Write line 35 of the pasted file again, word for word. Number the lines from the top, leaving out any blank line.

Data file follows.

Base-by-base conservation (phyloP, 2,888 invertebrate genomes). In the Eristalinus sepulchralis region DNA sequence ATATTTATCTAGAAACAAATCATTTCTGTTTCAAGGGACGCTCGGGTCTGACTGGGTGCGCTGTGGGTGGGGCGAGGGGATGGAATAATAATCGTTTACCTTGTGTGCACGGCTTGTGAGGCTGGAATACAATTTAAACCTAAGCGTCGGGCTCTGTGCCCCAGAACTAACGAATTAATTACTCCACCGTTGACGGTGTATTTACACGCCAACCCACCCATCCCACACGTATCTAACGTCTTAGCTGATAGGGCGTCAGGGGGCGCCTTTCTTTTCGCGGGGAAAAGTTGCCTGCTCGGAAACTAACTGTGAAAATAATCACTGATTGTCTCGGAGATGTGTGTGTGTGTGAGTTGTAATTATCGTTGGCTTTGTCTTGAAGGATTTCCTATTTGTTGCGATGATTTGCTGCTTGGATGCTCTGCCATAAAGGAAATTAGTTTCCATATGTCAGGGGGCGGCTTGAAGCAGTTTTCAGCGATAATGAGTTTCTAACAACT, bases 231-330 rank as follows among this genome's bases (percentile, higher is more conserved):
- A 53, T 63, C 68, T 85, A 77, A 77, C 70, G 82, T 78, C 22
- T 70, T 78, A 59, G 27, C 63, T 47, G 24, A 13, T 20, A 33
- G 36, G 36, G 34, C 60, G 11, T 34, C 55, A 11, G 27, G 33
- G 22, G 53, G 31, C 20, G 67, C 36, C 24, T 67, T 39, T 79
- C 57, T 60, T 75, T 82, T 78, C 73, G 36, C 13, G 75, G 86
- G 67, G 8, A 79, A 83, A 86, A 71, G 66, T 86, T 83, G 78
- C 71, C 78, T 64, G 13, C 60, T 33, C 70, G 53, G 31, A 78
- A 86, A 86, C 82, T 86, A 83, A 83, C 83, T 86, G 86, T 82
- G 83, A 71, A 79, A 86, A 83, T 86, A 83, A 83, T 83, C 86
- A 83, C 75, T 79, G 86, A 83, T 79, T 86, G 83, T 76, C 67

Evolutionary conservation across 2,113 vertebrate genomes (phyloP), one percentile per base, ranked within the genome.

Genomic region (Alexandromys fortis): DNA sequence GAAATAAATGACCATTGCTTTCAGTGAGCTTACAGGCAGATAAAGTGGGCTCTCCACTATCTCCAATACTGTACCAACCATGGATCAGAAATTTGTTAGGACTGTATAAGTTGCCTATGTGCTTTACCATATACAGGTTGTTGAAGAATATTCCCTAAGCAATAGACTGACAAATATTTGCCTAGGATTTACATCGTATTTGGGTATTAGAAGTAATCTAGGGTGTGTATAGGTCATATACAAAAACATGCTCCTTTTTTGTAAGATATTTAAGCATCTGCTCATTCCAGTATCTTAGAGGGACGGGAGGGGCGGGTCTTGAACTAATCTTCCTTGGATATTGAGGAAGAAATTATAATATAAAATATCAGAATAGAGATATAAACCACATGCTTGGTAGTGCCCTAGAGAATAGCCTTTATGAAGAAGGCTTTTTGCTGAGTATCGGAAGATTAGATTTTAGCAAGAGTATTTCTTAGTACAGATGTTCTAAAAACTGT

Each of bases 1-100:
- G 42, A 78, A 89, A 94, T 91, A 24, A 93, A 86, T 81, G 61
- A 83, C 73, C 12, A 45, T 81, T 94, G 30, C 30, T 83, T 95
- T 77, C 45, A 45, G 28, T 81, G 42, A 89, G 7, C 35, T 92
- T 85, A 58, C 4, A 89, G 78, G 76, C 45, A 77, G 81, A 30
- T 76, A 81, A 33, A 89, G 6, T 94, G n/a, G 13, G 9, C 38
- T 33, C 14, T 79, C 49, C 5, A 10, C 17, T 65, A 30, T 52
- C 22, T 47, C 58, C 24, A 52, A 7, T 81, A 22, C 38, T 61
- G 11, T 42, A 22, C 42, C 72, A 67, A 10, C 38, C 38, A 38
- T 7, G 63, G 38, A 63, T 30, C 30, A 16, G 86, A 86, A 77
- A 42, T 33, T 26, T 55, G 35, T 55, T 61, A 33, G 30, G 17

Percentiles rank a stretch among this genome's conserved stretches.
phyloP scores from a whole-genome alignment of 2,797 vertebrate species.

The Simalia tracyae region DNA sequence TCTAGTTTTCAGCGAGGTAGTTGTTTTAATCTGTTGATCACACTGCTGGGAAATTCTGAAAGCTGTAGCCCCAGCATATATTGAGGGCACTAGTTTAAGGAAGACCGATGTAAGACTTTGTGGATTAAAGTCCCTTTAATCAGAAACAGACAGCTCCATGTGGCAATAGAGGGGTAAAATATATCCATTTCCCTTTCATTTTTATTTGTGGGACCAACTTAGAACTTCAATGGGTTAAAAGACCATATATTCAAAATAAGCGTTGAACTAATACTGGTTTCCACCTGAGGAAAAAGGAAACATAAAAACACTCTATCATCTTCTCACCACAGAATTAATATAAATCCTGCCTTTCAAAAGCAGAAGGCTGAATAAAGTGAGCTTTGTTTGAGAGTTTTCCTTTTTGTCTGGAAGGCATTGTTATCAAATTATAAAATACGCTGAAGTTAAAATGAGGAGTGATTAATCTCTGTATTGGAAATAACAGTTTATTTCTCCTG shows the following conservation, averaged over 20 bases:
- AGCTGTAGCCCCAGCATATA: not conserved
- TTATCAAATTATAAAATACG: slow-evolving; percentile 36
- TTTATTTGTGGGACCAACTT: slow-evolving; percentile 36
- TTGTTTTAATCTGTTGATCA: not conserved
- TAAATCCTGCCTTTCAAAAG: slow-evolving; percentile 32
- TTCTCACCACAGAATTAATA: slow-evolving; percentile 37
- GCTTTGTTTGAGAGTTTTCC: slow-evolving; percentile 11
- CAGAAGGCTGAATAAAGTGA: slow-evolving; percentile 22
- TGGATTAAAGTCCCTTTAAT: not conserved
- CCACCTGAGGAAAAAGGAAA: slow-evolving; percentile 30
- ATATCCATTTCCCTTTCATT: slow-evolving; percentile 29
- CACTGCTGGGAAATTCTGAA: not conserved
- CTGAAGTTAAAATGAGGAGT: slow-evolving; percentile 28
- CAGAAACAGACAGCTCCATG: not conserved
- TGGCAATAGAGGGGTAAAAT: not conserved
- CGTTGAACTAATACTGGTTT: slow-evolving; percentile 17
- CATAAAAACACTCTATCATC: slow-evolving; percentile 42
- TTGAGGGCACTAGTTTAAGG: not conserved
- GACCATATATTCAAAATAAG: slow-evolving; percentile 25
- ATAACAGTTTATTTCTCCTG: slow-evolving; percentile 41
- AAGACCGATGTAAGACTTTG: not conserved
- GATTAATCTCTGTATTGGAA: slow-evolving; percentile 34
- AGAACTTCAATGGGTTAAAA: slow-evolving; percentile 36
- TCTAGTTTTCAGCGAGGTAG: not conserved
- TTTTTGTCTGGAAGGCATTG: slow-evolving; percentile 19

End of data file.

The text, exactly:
- CAGAAGGCTGAATAAAGTGA: slow-evolving; percentile 22